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I was not aware that NULL may not be returned even from functions for which "invalid" return value is INVALID_HANDLE_VALUE. Are you sure this is so? Your argument is that by such CloseHandle may detect when invalid handle is passed to it, no matter which function returned it (as long as it's a kernel handle). But OTOH CloseHandle does not have to carry about invalid values passed to it. –  valdo Nov 23 '11 at 11:56
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@valdo My argument is that CloseHandle doesn't know whether or not the invalid handle came from CreateFile or another API that uses NULL as its return value. Another simpler argument was that if CreateFile returned NULL, how could another function signal failure? –  David Heffernan Nov 23 '11 at 12:00
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Alright, I understood your argument, and it's probably correct. However theoretically this does not prove anything. According to the standard CloseHandle does not have to realize that you passed an invalid handle to it and just silently fail without doing any harm, such as closing another (unrelated) resource. It's your problem. It's your responsibility to check the return value of CreateXXXX and not call CloseHandle if the handle is invalid. However, practically speaking, I believe both NULL and INVALID_HANDLE_VALUE are reserved as a non-handle values. –  valdo Nov 23 '11 at 15:11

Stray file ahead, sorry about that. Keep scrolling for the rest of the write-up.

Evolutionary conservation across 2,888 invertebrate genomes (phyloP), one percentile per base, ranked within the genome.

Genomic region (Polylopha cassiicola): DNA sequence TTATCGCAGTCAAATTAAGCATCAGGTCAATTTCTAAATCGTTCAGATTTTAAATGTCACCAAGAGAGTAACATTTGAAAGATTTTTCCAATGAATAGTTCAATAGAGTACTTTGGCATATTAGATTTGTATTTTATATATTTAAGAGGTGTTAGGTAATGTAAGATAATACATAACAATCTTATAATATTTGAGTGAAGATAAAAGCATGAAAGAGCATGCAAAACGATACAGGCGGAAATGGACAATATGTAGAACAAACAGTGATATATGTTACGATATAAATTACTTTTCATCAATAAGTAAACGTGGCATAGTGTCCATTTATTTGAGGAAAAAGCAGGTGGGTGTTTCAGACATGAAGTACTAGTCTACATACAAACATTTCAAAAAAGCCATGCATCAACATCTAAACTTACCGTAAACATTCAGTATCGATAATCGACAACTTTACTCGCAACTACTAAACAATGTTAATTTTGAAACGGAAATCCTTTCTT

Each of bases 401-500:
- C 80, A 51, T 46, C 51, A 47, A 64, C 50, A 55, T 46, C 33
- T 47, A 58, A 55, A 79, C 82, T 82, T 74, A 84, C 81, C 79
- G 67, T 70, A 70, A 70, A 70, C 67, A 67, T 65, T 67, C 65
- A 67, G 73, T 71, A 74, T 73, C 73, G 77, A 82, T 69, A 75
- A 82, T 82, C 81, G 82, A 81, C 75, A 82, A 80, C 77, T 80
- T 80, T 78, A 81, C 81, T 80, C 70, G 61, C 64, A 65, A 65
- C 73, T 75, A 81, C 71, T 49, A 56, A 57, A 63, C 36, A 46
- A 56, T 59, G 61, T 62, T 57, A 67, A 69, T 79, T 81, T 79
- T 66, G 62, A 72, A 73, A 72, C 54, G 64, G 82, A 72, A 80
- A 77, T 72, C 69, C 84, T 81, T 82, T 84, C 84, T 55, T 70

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Doesn't make sense, really. If we presume that NULL is a valid file handle, then there would be no problem if CloseHandle closed that file. Sure, CreateMutex may return NULL if it couldn't create a mutex. But you may not call CloseHandle after that, because CloseHandle only closes handles to objects. And if CreateMutexed failed, the returned NULL is not an object handle but an error value. IOW, don't pass invalid handles to CloseHandle, that violates the explicit precondition "A valid handle to an open object." –  MSalters Nov 23 '11 at 15:53
    
@MSalters Just think of the fun that would ensure if NULL was a valid file handle. Then every programmer that made the mistake of calling CloseHandle without checking for errors would pay a very heavy price. What's more, if NULL were to be a valid value then the system would have to maintain two per-process lists of open handles rather than just one. I agree that I have proved nothing 100%. –  David Heffernan Nov 23 '11 at 15:55